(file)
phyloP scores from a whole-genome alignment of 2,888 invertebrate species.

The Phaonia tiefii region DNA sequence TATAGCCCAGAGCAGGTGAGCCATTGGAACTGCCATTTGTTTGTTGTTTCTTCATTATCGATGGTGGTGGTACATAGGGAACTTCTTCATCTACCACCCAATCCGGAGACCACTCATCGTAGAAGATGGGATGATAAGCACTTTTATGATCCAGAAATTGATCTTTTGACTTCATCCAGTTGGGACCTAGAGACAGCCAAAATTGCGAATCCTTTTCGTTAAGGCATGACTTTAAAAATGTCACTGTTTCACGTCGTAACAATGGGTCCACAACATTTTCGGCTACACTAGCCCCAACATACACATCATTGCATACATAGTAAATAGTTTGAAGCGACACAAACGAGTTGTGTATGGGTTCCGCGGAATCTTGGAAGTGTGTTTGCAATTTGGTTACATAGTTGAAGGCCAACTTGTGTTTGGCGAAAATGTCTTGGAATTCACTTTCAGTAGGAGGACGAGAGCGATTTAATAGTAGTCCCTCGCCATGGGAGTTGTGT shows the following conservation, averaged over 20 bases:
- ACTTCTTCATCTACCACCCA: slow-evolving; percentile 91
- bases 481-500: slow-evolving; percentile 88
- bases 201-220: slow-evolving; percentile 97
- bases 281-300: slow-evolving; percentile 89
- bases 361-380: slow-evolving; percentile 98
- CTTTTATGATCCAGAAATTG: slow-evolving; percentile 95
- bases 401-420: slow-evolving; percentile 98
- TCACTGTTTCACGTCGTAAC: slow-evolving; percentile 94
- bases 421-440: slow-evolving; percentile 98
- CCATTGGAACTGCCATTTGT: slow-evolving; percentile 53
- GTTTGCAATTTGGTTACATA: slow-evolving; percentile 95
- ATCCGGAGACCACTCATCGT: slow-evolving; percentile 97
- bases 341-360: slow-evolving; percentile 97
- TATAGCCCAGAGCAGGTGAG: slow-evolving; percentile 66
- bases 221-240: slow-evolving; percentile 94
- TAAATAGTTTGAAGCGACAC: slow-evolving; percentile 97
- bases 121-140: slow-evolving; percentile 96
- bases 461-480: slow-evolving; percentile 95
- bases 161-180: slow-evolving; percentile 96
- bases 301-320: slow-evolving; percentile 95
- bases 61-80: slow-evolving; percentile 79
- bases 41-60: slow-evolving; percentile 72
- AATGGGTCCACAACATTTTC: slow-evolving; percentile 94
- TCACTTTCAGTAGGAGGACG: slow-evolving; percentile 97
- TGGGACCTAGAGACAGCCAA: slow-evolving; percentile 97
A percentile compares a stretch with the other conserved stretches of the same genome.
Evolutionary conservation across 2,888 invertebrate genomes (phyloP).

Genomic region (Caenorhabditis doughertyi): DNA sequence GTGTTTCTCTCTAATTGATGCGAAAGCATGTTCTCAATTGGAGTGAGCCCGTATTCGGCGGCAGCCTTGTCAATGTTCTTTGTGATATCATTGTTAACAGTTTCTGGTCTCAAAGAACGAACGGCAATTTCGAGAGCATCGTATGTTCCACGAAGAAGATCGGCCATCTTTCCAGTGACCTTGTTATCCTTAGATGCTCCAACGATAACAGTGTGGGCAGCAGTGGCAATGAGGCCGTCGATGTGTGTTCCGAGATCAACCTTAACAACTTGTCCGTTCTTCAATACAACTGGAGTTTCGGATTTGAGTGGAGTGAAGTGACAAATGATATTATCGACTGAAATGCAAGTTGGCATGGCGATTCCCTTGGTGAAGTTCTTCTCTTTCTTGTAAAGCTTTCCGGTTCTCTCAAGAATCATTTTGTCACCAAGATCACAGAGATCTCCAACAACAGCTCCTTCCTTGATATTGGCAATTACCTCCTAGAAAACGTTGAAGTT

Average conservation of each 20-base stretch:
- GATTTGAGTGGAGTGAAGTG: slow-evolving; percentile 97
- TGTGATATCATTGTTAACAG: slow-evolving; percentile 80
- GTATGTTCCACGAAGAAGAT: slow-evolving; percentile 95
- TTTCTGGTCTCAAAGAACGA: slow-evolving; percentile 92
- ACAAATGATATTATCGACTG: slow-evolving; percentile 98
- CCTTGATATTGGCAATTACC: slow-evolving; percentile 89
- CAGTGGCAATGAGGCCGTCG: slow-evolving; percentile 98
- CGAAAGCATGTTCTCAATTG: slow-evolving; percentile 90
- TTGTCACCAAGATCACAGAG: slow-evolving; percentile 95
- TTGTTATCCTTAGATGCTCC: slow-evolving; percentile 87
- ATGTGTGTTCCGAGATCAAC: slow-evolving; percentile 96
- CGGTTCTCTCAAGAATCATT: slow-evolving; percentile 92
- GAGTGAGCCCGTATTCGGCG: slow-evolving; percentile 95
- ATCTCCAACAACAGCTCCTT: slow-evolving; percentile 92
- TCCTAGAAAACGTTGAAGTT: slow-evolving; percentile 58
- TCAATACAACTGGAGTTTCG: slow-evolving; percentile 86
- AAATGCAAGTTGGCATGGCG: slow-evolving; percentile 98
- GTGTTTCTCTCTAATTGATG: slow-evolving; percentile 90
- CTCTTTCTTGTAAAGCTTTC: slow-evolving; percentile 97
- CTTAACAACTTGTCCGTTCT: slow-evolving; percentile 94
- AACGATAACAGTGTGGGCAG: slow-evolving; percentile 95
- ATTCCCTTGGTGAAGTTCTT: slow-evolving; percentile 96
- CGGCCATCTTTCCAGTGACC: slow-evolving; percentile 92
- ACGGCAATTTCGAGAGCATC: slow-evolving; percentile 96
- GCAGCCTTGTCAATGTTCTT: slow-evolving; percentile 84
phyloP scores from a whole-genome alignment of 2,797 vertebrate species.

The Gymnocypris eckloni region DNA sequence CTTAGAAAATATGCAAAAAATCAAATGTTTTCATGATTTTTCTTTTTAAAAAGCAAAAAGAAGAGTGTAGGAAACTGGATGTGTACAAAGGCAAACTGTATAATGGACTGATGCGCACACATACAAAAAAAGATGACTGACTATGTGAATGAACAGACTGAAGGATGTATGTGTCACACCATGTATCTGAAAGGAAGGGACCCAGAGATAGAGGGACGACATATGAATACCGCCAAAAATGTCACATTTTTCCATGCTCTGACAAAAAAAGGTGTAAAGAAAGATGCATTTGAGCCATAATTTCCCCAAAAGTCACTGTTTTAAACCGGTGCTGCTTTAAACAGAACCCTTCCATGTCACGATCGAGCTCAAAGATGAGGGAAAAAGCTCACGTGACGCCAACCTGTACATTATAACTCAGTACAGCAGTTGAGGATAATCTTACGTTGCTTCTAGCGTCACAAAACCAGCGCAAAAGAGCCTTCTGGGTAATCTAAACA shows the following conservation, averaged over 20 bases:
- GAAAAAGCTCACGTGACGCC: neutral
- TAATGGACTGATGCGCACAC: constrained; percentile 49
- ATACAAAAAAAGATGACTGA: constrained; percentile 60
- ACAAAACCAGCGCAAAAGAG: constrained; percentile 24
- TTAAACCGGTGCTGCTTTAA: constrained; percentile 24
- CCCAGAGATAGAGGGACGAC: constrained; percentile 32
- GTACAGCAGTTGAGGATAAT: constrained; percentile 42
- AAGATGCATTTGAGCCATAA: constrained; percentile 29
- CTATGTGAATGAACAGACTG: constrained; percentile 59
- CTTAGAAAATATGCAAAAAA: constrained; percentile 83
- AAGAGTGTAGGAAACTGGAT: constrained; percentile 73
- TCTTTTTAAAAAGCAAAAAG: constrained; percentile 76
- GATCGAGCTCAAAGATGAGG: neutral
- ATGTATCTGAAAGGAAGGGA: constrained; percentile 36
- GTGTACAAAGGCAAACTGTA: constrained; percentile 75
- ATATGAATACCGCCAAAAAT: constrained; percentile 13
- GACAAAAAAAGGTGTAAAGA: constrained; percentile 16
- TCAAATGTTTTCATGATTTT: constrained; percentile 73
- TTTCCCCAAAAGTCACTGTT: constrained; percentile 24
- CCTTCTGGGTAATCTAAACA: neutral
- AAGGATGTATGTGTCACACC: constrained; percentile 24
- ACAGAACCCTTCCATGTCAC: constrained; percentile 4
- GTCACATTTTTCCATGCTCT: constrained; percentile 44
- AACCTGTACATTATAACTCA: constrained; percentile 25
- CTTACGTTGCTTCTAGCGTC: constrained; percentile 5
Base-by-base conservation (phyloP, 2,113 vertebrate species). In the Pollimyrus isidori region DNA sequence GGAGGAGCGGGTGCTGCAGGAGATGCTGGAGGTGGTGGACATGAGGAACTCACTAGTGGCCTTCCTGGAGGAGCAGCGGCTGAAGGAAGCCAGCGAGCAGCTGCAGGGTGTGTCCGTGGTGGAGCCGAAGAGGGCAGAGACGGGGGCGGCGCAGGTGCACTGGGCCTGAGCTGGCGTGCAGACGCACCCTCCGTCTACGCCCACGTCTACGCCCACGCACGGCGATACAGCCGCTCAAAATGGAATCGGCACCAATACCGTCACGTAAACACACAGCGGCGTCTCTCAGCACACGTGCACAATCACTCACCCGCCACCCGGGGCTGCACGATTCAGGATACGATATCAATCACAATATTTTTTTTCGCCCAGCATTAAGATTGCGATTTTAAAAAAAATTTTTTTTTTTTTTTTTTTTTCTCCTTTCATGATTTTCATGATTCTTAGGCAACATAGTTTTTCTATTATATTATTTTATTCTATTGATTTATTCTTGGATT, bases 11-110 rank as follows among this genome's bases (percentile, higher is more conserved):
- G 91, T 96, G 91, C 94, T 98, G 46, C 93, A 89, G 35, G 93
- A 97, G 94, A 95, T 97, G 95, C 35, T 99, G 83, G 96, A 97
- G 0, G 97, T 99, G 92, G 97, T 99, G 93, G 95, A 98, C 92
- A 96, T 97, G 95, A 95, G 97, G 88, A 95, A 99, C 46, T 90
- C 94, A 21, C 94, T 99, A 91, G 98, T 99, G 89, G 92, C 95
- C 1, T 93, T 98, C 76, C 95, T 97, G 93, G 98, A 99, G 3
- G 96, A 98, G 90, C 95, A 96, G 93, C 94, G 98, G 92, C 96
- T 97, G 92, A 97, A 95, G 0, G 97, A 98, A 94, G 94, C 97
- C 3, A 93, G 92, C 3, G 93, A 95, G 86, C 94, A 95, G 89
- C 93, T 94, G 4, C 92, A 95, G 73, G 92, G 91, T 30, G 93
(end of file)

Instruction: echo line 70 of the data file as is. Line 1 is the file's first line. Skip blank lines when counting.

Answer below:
- TCTTTTTAAAAAGCAAAAAG: constrained; percentile 76